During those last songs, Gord and his bandmates became what they had always been: the house band for a generation. Damned good rock and rollers.

It was a tough show to watch. It was a glorious show to watch. It was a show we all had to watch.

The likes of which we will never see again.

It was Courage. And Grace Too.

Thank you Gord Downie. Thanks for being a hero and a national treasure. Thanks for one last night.

It is obvious that you love and are loved.

And that you will be missed.

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#TrentVoices Podcast Interview with Yann Martel

My interview with Yann Martel is the second episode of the #TrentVoices Literary Series. Photo courtesy of Penguin Random House.

Your summer weekend listening! My interview with the one and only Yann Martel wanders through the spiritual, the philosophical, and even the comical. It’s part of our ‪#‎TrentVoices‬ Literary podcast series, featuring a who’s who of Canadian writers — all of them Trent University alum — including Leah McLaren, Linwood Barclay, Richard B. Wright, and Janette Platana.

In this episode I talk with the Man Booker prize winning author of Life of Pi, Yann Martel. His latest novel, The High Mountains of Portugal, is equal parts bizarre, beautiful, and tender.
 
Our interview explores Yann’s creative process, his unique use of imagery and symbolism, his fascination with the human/divine relationship, and — something he doesn’t get nearly enough credit for — his strange yet tender sense of humour.
 
It was a huge honour and thrill to chat with one of Canada’s greatest authors — I do hope you enjoy the resulting conversation.
*          *          *

I am extremely excited to stream our summer #TrentVoices Literary Series. The impressive alumni lineup, which includes a who’s who of Canadian authors, is perfect listening for the dog days of summer. Tune in from your dock, deck, patio, or summer sanctuary.

We hope that you’re as excited as we are.

This is a Trent University Alumni Association Podcast.  Please visit here for more great interviews.  And be sure to follow the Trent Alumni “From the House” blog for future episodes.

This Week:

Yann Martel

From Penguin Random House Canada: “Yann Martel is the author of Life of Pi, the #1 international bestseller and winner of the 2002 Man Booker (among many other prizes). He is also the award-winning author of The Facts Behind the Helsinki Roccamatios (winner of the Journey Prize), Self, Beatrice & Virgil, and 101 Letters to a Prime Minister. Born in Spain in 1963, Martel studied philosophy at Trent University, worked at odd jobs—tree planter, dishwasher, security guard—and traveled widely before turning to writing. He lives in Saskatoon, Canada, with the writer Alice Kuipers and their four children.”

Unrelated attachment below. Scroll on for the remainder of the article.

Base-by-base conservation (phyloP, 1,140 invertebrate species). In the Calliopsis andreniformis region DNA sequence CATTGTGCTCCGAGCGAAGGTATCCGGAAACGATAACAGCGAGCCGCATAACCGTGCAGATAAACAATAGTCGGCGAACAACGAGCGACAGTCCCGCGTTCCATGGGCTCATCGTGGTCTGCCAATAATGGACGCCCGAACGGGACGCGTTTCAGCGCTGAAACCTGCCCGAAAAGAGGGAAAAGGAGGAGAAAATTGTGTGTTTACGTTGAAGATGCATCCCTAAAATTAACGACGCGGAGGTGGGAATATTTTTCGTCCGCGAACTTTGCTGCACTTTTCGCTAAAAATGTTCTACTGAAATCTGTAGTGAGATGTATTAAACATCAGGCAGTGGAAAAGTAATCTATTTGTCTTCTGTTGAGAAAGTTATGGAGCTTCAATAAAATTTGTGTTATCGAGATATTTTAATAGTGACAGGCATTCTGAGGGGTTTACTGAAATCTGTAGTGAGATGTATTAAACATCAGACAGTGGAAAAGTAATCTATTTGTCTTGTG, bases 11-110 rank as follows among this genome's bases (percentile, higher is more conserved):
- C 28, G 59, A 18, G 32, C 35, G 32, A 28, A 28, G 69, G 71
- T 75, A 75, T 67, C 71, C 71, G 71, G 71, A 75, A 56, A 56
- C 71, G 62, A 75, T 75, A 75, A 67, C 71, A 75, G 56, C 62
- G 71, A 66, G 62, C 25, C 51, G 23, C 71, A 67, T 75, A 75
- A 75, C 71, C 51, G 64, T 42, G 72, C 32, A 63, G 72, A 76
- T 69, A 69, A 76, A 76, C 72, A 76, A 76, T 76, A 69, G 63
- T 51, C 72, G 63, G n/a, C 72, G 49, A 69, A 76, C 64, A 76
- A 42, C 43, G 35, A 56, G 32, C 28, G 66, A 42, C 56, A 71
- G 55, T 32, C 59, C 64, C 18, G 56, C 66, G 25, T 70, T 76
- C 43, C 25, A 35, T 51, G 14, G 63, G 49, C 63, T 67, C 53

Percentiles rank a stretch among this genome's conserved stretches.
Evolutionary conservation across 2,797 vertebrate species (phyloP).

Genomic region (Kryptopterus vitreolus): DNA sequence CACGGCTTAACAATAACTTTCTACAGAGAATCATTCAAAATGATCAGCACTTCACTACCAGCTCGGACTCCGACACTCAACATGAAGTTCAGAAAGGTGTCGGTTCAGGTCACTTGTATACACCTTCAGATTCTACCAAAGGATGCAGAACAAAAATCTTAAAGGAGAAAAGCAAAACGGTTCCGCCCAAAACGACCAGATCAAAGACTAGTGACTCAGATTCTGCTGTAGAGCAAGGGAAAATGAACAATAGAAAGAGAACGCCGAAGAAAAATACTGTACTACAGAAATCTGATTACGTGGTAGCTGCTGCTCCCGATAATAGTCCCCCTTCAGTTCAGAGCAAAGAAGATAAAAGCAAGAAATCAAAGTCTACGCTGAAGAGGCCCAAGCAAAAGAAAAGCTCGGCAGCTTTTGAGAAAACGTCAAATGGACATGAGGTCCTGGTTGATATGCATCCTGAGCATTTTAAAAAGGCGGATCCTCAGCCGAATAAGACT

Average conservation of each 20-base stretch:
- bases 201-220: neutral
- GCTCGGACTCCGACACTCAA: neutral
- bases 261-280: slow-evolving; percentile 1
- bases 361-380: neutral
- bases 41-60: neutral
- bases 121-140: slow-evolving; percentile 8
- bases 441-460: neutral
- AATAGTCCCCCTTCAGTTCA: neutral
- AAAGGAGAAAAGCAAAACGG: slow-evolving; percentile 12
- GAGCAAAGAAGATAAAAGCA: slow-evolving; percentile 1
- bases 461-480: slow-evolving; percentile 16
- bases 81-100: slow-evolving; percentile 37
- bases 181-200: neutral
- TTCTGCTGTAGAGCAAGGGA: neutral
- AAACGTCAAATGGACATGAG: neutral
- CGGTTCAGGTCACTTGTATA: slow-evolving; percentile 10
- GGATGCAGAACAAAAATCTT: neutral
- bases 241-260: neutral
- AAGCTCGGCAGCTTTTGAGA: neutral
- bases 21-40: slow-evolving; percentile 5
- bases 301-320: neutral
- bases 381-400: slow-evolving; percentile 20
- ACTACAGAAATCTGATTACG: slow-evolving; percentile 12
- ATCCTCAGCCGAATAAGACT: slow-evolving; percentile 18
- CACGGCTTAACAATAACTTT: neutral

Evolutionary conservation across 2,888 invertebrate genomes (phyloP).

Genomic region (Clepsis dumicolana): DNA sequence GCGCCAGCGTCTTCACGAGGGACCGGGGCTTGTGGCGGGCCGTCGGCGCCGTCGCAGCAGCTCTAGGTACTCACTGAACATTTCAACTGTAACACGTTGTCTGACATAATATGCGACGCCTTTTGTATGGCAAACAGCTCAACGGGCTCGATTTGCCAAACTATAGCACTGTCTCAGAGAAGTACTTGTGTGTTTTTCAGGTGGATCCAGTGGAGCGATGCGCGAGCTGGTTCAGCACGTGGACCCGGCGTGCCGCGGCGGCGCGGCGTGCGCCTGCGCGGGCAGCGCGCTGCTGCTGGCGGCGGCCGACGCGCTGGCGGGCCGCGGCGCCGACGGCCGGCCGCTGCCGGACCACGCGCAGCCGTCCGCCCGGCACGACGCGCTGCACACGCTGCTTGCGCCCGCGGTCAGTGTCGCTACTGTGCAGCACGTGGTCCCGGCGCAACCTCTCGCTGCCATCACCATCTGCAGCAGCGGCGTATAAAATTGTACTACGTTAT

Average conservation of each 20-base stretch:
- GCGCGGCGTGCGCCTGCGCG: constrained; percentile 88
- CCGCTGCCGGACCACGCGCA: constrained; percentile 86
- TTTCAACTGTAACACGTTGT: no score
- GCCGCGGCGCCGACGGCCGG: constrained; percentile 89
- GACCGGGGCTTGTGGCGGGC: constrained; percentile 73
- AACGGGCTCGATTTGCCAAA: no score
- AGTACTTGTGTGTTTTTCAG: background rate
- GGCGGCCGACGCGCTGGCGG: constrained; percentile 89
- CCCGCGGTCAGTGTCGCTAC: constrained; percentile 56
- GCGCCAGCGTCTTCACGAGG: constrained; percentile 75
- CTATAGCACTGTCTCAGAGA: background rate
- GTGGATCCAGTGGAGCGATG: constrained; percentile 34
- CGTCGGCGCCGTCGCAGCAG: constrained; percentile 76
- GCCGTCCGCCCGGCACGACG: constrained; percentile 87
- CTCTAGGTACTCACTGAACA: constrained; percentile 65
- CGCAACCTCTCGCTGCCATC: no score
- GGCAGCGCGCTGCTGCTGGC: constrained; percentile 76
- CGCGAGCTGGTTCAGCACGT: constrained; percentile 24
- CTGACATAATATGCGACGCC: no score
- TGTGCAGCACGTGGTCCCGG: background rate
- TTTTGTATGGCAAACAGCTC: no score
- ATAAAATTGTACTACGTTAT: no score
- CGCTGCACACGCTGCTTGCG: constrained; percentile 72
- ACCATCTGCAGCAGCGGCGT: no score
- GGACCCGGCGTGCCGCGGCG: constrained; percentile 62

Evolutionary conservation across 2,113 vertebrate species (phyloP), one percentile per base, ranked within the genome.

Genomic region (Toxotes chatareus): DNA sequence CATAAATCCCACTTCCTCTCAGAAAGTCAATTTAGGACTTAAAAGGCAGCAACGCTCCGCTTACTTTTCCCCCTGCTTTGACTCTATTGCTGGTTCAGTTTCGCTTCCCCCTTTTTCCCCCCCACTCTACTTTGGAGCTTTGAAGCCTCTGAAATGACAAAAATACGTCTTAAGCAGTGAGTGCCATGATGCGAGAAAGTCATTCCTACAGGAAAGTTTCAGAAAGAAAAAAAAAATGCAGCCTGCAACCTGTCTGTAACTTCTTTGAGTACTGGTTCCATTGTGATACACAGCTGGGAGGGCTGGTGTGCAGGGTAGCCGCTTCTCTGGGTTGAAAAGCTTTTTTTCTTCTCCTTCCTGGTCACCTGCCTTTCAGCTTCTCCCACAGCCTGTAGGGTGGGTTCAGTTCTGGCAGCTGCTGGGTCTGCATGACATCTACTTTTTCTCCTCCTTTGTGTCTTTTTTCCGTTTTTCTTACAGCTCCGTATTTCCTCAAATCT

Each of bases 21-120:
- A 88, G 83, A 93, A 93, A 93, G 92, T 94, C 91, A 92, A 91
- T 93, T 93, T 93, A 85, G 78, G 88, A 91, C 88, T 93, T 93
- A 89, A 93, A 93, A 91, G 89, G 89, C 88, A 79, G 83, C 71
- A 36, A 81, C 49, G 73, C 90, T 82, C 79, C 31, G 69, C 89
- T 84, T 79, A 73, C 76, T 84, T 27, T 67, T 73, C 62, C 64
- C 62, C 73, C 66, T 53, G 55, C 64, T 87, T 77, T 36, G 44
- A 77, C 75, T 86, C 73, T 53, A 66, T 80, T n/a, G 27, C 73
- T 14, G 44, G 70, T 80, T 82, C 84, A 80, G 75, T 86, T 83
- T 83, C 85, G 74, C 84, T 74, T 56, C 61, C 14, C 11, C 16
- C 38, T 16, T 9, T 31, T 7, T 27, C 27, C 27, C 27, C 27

His most recent work Is this year’s New York Times Bestseller The High Mountains of Portugal.

 

Also in the series:

Leah McLaren: August 5th — click here for the the full interview.

From the Globe and Mail: “Leah McLaren is a journalist, novelist and screenwriter. She’s published two novels, The Continuity Girl (2007) and A Better Man (2015) both with Harper Collins Canada and Hachette in the USA. The first was a Canadian bestseller, though the second is actually much better. Leah is the Europe correspondent for Maclean’s and is a regular contributor to the Spectator magazine (UK) as well as Toronto Life for which she won a gold National Magazine Award in 2012. She’s been writing a column in the Globe since1999. She lives in Ontario and London, England where she shares a home with her husband and two boys.” 

 

Linwood Barclay: September 2nd

From linwoodbarclay.com: “Linwood Barclay is the #1 internationally bestselling author of thirteen novels, including Trust Your Eyes, A Tap on the Window, No Time for Goodbye and that novel’s follow-up, No Safe House. Last summer, his thriller Broken Promise, the first of three linked novels about his fictional upstate New York town Promise Falls, was released. Book two, Far From True was released earlier this year.  The finale, The Twenty-Three, will be released this fall.”

 

Janette Platana: September 9th

From Tightrope Books: “Janette Platana’s cheerfully disturbing, gleefully outraged, and chillingly beautiful stories break open the lives of apparently ordinary people who struggle and sometimes succeed in living without compromise, refusing to sacrifice the world they sense to the world they see, and where things can be true without ever being real. The range of this accomplished and poetic voice may cause vertigo, owing, as it does, as much to the Clash to Stephen King, to Caitlin Moran as to Flannery O’Connor, and something to David Sedaris. A Token of My Affliction will make you laugh while breaking your heart wide open.”

 

Richard B. Wright: TBA

From Simon and Schuster: “Richard B. Wright is the author of thirteen novels and has won the Giller Prize, the Governor General’s Award, the Trillium Book Award, and the CBA Libris Awards for Author and Book of the Year. His most recent novel is 2016’s Nightfall. He lives in St. Catharines with his wife, Phyllis.”